Housing and neighbourhoods will be designed to meet the needs and aspirations of an ageing population, the government announced today.
Its national housing strategy, Lifetime Homes, Lifetime Neighbourhoods, aims to be “age friendly” so that more elderly people can live independently in their own homes This will be done by building appropriate homes and boosting funds for adaptations and repairs.
As of 2011, all new social housing will be built to comply with the 16 Lifetime Home standards, which are designed for people with impaired mobility and wheelchair users. The standards will apply to all new homes from 2013.
The government plans to promote “age-friendly cities” where planners, developers and councils will be given guidelines to design neighbourhoods with older people in mind.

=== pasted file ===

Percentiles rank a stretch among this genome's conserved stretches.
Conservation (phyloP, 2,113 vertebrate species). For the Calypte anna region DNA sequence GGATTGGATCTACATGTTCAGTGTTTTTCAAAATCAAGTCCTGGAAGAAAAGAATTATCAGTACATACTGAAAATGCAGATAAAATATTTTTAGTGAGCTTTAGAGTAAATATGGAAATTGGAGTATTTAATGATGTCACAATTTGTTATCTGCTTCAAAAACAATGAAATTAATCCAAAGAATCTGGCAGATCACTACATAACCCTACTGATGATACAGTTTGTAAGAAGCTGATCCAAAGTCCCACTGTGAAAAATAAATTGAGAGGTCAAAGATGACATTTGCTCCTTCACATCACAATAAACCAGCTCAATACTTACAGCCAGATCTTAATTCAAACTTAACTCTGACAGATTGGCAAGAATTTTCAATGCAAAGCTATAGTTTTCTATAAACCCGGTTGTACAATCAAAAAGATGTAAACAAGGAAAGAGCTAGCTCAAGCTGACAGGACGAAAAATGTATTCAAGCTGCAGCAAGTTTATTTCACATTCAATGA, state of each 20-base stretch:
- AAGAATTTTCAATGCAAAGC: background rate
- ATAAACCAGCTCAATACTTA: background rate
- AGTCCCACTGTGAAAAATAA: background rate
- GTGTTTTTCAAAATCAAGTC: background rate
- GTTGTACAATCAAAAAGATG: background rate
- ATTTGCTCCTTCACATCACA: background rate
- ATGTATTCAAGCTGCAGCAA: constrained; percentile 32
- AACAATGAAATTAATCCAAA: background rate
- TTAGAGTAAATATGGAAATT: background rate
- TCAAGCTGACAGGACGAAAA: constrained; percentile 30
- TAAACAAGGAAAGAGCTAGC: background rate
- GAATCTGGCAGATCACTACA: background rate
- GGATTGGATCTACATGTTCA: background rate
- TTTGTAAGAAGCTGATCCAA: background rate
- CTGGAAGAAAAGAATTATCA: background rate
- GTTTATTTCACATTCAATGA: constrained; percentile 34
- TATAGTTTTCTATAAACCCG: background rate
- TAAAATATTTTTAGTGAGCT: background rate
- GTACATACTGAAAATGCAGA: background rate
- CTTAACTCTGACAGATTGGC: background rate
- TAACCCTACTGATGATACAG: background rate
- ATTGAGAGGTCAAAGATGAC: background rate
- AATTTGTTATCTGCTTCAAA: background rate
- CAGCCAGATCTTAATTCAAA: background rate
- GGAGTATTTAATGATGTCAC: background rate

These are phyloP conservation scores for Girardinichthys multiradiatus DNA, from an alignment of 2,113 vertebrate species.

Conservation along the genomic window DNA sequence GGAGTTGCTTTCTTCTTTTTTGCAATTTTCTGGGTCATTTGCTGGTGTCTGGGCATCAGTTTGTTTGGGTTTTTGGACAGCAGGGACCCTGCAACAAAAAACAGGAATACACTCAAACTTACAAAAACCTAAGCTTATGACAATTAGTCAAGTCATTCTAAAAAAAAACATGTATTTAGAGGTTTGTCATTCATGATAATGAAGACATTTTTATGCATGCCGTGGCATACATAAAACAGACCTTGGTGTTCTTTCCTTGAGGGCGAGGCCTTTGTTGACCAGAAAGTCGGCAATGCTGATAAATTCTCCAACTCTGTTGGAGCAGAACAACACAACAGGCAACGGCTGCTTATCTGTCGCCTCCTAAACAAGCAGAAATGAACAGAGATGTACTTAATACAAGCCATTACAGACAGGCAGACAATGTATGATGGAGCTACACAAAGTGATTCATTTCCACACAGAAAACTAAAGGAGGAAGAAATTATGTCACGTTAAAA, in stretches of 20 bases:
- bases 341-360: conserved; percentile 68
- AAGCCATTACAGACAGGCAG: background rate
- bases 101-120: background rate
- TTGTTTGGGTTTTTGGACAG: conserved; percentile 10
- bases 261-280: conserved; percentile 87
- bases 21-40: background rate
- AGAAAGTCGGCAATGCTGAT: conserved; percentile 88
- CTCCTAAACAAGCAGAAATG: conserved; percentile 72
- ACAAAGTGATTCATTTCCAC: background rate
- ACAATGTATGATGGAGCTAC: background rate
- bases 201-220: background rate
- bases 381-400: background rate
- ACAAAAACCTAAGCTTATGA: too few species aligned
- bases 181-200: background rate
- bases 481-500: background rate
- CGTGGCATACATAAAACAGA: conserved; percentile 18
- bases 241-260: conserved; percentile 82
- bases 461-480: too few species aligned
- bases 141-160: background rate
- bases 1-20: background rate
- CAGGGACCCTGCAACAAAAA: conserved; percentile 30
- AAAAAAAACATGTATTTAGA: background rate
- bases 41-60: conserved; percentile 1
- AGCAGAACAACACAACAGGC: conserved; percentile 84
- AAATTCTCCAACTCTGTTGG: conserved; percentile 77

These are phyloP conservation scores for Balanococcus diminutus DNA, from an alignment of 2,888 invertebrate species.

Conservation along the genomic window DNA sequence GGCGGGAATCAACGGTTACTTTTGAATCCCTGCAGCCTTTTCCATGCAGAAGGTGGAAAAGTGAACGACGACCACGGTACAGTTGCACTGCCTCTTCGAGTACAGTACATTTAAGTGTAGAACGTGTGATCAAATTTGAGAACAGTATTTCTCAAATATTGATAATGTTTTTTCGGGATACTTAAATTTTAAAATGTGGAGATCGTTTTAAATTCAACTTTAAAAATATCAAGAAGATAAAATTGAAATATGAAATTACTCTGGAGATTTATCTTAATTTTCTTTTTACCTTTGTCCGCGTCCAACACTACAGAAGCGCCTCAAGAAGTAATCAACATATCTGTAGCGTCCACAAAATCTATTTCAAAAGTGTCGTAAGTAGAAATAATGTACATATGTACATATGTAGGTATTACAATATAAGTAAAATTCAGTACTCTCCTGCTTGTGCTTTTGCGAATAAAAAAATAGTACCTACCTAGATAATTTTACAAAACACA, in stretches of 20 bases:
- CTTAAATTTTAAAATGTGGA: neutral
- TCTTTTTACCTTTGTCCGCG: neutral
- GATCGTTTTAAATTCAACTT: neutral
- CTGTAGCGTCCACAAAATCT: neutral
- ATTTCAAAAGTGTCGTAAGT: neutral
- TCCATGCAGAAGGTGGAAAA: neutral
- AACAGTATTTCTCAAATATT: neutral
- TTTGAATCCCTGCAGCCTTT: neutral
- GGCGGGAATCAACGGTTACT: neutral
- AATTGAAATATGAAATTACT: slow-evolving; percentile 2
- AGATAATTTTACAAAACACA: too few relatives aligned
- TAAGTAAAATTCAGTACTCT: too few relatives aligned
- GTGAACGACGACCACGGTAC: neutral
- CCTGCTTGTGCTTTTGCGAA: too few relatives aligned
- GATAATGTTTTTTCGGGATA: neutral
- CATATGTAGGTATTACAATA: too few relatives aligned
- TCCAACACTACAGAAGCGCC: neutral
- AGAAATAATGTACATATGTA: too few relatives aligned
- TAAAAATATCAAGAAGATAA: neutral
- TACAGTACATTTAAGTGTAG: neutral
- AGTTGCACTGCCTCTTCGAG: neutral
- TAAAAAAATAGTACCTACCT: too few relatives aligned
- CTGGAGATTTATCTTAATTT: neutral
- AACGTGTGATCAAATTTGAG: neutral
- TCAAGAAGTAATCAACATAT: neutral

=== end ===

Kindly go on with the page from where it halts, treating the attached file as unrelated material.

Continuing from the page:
Hazel Blears, communities and local government minister, said: “By making age-friendly changes both inside and outside of homes we can help to break the link between old age and dependency.”
To support more elderly people, the government plans to invest a further £33m into a national rapid repair and adaptations service.
A dedicated National Housing Advice and Information Service will be set up to support older people and £460m has been allocated to boost the Disabled Facilities Grant, which funds home adaptations.
Paul Cann, director of policy and external relations at Help the Aged, said: “Housing is the backbone of older people’s quality of life, affecting their health, well-being and independence. Older people often tell us that they want to live in their own homes for as long as possible. This strategy will hopefully be a spring board to this becoming a reality.”